This strategy is ambitious, inclusive and comprehensive, with a broad range of initiatives that promote sustainable growth and long-term de-carbonisation of the Fijian economy. A major area of focus is the energy sector and achieving reductions in carbon emissions in land transport, maritime transport and domestic aviation, agriculture, forestry and other land use and waste.
As I said in our National Statement at COP last week, we have also become the first Small Island Developing State to include the blue carbon sector in our Low Emission Development Strategy. This involves the preservation and restoration of our mangroves, which as we all know, are vital to the well-being of coastal communities, sequester carbon and are a vital component of the overall emissions reduction effort.
Our Low Emission Development Strategy is a living document designed to inspire action that we can add to at any time on the journey that will take us to net zero carbon emissions by 2050 or sooner. No Pacific island nation has ever undertaken such a thorough or comprehensive study on an economy-wide, low carbon development strategy. But we haven’t done this on our own. And I want to pay particular tribute to the Global Green Growth Institute for the technical expertise it has provided for this and other projects in Fiji.
Our strategy sets out four possible carbon emission scenarios for Fiji that become progressively more ambitious in scale depending on whether we can secure the necessary finance. The more external funding we can get, the more ambitious we can be.
- The Business as Usual Unconditional scenario is existing measures already being addressed by the Fijian Government.
- The Business As Usual Conditional scenario is national policies that require external funding.
- The High Ambition Scenario is what it says: We can achieve deeper cuts in carbon emissions with substantial external funding, resources and capacity building.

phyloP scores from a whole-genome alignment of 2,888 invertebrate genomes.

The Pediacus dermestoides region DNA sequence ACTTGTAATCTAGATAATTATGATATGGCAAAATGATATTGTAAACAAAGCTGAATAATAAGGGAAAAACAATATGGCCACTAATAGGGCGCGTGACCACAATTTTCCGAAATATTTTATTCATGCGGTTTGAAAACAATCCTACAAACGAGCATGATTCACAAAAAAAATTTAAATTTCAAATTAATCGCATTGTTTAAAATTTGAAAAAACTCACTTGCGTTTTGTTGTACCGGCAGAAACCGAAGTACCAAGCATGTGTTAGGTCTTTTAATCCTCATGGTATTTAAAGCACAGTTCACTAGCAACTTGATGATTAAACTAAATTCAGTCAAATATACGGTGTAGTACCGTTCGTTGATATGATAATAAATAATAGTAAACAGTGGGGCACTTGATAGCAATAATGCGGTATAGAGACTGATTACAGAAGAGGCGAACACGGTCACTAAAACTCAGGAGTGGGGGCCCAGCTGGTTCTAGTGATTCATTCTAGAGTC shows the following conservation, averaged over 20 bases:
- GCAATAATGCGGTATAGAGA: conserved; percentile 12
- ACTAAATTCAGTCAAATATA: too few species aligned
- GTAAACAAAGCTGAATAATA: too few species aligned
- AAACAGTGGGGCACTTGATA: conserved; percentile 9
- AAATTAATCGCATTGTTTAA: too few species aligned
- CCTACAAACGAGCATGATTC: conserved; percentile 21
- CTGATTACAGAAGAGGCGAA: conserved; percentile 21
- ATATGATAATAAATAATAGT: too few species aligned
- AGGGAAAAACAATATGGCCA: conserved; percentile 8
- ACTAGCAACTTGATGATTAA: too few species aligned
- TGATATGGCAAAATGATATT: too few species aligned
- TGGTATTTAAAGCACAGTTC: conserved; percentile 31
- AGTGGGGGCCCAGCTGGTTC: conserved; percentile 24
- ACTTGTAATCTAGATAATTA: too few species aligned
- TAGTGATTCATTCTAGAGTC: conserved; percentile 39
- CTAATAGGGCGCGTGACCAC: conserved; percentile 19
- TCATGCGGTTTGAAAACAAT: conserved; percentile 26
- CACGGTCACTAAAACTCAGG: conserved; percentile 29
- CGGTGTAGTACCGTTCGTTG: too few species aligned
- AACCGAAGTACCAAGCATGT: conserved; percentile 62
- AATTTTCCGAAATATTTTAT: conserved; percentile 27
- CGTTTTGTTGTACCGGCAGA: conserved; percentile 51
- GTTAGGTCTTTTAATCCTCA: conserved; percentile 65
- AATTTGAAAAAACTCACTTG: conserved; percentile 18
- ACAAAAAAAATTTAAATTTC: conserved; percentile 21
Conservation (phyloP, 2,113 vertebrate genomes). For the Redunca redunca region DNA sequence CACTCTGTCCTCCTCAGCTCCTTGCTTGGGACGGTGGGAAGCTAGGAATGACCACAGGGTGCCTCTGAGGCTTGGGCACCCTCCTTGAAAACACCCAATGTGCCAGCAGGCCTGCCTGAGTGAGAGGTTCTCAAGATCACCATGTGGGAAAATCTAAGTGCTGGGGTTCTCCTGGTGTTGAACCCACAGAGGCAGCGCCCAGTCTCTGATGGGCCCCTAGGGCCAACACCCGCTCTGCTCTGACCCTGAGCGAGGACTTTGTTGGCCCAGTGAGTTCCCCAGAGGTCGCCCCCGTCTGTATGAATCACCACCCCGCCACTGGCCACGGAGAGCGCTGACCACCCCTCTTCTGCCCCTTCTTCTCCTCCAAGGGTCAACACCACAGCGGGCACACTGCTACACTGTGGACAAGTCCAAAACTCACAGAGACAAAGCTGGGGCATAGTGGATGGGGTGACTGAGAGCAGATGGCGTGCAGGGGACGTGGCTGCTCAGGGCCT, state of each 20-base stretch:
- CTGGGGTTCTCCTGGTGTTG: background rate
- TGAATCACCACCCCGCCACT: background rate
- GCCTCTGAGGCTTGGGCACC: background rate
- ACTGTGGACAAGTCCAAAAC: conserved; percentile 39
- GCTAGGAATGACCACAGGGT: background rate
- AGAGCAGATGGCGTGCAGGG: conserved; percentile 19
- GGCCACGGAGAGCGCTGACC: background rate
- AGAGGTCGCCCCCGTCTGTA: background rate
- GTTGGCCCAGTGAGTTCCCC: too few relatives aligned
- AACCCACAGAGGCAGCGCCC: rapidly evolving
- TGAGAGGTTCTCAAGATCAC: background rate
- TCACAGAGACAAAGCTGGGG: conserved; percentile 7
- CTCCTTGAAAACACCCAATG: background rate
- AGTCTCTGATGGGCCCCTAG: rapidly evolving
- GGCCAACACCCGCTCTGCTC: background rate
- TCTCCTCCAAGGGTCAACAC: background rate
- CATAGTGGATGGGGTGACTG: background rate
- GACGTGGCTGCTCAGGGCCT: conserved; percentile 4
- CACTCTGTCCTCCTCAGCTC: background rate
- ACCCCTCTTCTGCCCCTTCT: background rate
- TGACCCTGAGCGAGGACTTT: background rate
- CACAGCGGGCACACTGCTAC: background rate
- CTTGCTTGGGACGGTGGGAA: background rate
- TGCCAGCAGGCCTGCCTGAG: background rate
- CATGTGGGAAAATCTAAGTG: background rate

- And the Very High Ambition scenario is what we would like to do with maximum external support and investment. In this scenario the Fijian economy can be net zero by 2041 and from then produce net negative emissions – with our trees and mangroves drawing down more greenhouse gases from the atmosphere than we add through our industry. This is an exciting prospect – not just minimising damage, but aiding the task of repairing the atmosphere already dangerously overloaded with heat trapping gases.
So friends, this is why it is so critical that the global community frees up the many billions of dollars that are needed for mitigation and adaptation efforts all around the world. And I again appeal to the industrial nations to meet and increase their commitments to the Green Climate Fund and for more focus on deploying those and other investments to where they are needed most.
Friends, in closing, I want to thank everyone who has been involved in developing our Low Emission Development Strategy. Every modelled scenario has undergone extensive consultations between the technical experts, government agencies, the private sector and civil society. So they are feasible and achievable and the only thing standing in the way is access to the finance we will need to reach the most ambitious outcomes.
I’m proud that my Government has shown the political will to bring everyone together to produce this strategy. To be Number 11 ahead of 186 other nations to come up with such a comprehensive plan is a wonderful achievement for Fiji. And I now have the great pleasure to formally launch our Low Emission Development Strategy that is the blueprint for our zero carbon future.
As I prepare to leave for Fiji tonight, I also want to extend my personal thanks to everyone who has assisted our COP presidency. I think we can be very proud of what we’ve achieved and may God bless you all.
Vinaka vakalevu, thank you.